The cause of restoring American democracy demands more than just new laws or new norms — we need a new rationale, not only for legal purposes, but also for public understanding of the problem and solutions.
Any attempt to directly limit the participation of corporate lobbyists in the political process runs immediately into the practical problem that efforts to limit political influence have always encountered. If corporations (and other actors) are determined to influence the political process, they will find a way. If the history of political influence regulation has taught us anything, it should be this: those determined to participate in the political process will find ways to do so.
Many election finance reformers focus on spending limits, but encouraging small donors might be a more realistic—and fairer—option.
In the five years since the Citizens United decision, the campaign-finance reform movement has worked its way through the five stages of grief: denial, anger, bargaining, depression, and now, finally, acceptance.
This emerging state of acceptance is making room for some new approaches: What if America stops focusing on containment ...
The traditional approach to reducing the influence of economic inequality on democracy has been to limit those fat checks, by capping individual contributions, the total amount one person can give to campaigns, or outside spending intended to influence elections. It is those limits -- enacted into law after Watergate, and after the "soft money" scandals of the late 1990s -- that have been weakened by recent Supreme Court decisions such as Citizens United and McCutcheon.
What if we consider an alternative approach? Instead of trying to limit money, and failing -- let's empower everyone. What if everyone could write a check, not necessarily a fat one, but enough that, together with others, it could make it possible for people to run who don't have ...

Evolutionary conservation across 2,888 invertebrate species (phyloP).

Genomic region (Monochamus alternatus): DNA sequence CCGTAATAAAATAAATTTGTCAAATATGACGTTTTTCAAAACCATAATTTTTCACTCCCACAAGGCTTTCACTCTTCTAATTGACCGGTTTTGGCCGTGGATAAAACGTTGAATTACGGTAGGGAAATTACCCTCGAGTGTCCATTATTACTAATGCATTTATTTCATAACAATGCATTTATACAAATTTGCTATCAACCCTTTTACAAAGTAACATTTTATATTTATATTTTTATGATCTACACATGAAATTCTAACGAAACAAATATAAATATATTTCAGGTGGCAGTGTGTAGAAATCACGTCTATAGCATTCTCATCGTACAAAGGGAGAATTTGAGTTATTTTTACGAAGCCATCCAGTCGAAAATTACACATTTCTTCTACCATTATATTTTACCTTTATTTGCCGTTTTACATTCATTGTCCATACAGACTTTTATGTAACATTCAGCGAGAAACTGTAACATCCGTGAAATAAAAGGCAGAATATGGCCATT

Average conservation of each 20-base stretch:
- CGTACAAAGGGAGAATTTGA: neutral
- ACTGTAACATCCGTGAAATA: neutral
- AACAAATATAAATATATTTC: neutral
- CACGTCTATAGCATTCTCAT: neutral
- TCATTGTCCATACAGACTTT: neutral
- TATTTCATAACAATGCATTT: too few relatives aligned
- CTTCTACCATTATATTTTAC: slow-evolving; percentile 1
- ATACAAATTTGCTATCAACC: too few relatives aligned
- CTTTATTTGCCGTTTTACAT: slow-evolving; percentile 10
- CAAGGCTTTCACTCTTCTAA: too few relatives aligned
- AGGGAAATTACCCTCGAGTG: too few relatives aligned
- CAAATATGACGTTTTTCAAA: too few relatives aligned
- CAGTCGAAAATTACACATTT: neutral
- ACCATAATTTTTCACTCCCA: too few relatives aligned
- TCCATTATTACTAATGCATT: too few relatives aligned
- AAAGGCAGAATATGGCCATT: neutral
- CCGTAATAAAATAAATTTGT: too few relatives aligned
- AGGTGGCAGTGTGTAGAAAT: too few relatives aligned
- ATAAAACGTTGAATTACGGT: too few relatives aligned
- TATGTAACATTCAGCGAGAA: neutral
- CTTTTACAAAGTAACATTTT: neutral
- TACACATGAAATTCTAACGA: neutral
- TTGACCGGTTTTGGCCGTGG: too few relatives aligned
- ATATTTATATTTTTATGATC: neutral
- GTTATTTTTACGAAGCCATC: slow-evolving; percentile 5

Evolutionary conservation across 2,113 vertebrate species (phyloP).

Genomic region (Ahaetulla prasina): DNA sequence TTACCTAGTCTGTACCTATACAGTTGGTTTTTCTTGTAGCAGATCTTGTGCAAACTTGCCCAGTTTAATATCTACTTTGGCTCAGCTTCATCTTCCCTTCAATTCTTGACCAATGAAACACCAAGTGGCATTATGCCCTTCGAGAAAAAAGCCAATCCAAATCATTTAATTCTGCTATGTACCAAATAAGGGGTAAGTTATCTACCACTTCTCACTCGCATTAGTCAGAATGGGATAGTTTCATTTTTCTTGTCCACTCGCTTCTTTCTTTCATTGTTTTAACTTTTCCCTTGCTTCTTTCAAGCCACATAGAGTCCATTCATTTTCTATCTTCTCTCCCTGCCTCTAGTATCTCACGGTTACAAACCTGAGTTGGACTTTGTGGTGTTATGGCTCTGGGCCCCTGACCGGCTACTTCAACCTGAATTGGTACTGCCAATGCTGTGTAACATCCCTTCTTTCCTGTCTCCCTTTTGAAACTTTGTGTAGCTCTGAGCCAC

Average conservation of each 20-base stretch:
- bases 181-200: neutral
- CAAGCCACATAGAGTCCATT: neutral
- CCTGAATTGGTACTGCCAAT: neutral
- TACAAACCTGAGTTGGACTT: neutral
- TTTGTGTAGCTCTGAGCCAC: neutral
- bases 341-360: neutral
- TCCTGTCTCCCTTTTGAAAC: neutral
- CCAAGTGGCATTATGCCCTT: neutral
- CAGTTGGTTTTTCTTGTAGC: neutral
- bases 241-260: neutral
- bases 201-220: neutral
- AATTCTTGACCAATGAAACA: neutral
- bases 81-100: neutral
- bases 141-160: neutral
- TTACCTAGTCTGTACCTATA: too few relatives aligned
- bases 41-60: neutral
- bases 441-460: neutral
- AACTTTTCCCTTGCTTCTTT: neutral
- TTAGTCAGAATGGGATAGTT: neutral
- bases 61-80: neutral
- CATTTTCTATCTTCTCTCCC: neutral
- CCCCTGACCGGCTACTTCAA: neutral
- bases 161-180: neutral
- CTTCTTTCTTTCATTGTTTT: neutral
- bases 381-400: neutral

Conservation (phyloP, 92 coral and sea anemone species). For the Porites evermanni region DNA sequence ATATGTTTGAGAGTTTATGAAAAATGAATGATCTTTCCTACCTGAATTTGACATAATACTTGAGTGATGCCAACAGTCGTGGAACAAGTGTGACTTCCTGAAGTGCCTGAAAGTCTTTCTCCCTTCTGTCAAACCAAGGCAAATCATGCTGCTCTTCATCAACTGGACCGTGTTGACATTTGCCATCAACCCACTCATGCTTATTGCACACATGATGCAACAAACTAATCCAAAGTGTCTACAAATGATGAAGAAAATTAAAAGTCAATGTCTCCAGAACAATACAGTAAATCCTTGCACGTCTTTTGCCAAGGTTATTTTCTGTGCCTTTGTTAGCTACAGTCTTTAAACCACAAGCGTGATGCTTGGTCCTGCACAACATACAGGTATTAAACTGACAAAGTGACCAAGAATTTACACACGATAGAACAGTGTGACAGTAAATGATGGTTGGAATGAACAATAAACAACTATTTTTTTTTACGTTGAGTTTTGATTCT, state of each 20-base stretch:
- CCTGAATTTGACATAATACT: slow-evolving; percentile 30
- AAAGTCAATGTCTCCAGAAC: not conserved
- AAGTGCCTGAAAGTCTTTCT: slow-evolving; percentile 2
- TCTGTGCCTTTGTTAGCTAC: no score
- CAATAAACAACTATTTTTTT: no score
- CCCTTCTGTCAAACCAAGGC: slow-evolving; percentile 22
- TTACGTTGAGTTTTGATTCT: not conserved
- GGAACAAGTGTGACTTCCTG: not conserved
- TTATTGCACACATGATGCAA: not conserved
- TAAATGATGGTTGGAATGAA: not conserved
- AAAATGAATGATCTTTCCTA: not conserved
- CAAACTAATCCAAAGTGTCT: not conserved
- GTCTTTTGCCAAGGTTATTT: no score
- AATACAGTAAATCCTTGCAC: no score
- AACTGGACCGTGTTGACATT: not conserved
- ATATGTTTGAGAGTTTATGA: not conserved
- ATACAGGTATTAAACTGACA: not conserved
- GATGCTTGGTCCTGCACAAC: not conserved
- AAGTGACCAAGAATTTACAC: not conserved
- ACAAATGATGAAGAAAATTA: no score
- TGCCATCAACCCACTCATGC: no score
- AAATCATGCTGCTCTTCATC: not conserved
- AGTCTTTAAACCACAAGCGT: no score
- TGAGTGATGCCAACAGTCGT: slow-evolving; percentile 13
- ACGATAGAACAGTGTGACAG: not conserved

In the five years since the Citizens United decision, the campaign-finance reform movement has worked its way through the five stages of grief: denial, anger, bargaining, depression, and now, finally, acceptance. This emerging state of acceptance is making room for some new approaches: What if America stops focusing on containment, and starts focusing on empowerment? What if America stops focusing on limits, and starts focusing on opportunities?
Good politics might be described as the art of cloaking your special interest in the general interest. But when you become the symbol of big money in politics, it is very hard to pull off this sleight of hand.
But Money Matters More Than Ever
Money is now an independent force, unaccountable to voters, candidates or parties. “I approve this message,” often adorned with “because” and a slogan, has become so familiar that it’s an easy joke, symbolizing the idea that the candidate is accountable for his campaign.
But why? Is it just the superficiality of life in the Kardashian era? Is it that politicians have run out of ideas? No – as with so much else in modern politics, it’s deeply and directly related to the fact that the two political parties are now completely divided, with ...
In a Google Hangout this week, New America’s Mark Schmitt and Katherine Mangu-Ward, Managing Editor at Reason, weighed in on tough issues ranging from dark money’s influence on elections to the real impact of Citizens United v F.E.C., and McCutcheon v F.E.C.. Don’t worry if you missed it the first time around: watch the full conversation to find out what these experts have to say about the future of campaign finance.
Experts at New America’s Political Reform Program and Markets, Enterprise and Resiliency Initiative have been closely following McCutcheon v. Federal Election Commission. Following this morning’s Supreme Court ruling striking down overall limits on political campaign contributions, New America experts shared their thoughts.